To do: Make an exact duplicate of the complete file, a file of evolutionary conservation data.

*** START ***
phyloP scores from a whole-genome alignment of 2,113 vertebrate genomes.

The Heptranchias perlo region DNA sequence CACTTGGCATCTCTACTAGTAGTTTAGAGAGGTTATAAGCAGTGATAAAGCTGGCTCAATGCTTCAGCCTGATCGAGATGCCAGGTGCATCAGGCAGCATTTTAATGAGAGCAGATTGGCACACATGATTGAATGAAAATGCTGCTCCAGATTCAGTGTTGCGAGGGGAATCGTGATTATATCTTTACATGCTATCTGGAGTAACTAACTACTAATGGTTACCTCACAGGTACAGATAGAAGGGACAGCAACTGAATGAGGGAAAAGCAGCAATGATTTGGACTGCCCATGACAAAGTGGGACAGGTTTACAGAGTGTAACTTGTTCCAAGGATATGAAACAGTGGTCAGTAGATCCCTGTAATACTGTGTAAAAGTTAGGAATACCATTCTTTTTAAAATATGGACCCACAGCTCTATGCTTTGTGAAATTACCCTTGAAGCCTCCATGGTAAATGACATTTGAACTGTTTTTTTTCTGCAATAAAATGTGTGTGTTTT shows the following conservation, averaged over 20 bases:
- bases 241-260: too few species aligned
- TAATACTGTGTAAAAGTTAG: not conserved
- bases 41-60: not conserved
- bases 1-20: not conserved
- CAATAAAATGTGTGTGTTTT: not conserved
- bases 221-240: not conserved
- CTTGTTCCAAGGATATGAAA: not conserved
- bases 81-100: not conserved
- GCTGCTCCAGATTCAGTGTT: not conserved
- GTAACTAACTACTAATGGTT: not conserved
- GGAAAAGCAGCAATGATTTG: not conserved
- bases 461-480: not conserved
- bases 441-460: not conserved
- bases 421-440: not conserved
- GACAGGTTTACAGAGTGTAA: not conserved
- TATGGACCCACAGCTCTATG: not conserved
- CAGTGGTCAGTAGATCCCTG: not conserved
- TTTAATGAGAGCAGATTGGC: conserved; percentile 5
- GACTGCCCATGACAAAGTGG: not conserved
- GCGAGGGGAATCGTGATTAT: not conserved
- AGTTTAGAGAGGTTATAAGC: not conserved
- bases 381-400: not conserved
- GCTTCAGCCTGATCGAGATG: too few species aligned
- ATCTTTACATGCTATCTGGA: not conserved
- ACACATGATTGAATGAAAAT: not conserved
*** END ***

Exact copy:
phyloP scores from a whole-genome alignment of 2,113 vertebrate genomes.

The Heptranchias perlo region DNA sequence CACTTGGCATCTCTACTAGTAGTTTAGAGAGGTTATAAGCAGTGATAAAGCTGGCTCAATGCTTCAGCCTGATCGAGATGCCAGGTGCATCAGGCAGCATTTTAATGAGAGCAGATTGGCACACATGATTGAATGAAAATGCTGCTCCAGATTCAGTGTTGCGAGGGGAATCGTGATTATATCTTTACATGCTATCTGGAGTAACTAACTACTAATGGTTACCTCACAGGTACAGATAGAAGGGACAGCAACTGAATGAGGGAAAAGCAGCAATGATTTGGACTGCCCATGACAAAGTGGGACAGGTTTACAGAGTGTAACTTGTTCCAAGGATATGAAACAGTGGTCAGTAGATCCCTGTAATACTGTGTAAAAGTTAGGAATACCATTCTTTTTAAAATATGGACCCACAGCTCTATGCTTTGTGAAATTACCCTTGAAGCCTCCATGGTAAATGACATTTGAACTGTTTTTTTTCTGCAATAAAATGTGTGTGTTTT shows the following conservation, averaged over 20 bases:
- bases 241-260: too few species aligned
- TAATACTGTGTAAAAGTTAG: not conserved
- bases 41-60: not conserved
- bases 1-20: not conserved
- CAATAAAATGTGTGTGTTTT: not conserved
- bases 221-240: not conserved
- CTTGTTCCAAGGATATGAAA: not conserved
- bases 81-100: not conserved
- GCTGCTCCAGATTCAGTGTT: not conserved
- GTAACTAACTACTAATGGTT: not conserved
- GGAAAAGCAGCAATGATTTG: not conserved
- bases 461-480: not conserved
- bases 441-460: not conserved
- bases 421-440: not conserved
- GACAGGTTTACAGAGTGTAA: not conserved
- TATGGACCCACAGCTCTATG: not conserved
- CAGTGGTCAGTAGATCCCTG: not conserved
- TTTAATGAGAGCAGATTGGC: conserved; percentile 5
- GACTGCCCATGACAAAGTGG: not conserved
- GCGAGGGGAATCGTGATTAT: not conserved
- AGTTTAGAGAGGTTATAAGC: not conserved
- bases 381-400: not conserved
- GCTTCAGCCTGATCGAGATG: too few species aligned
- ATCTTTACATGCTATCTGGA: not conserved
- ACACATGATTGAATGAAAAT: not conserved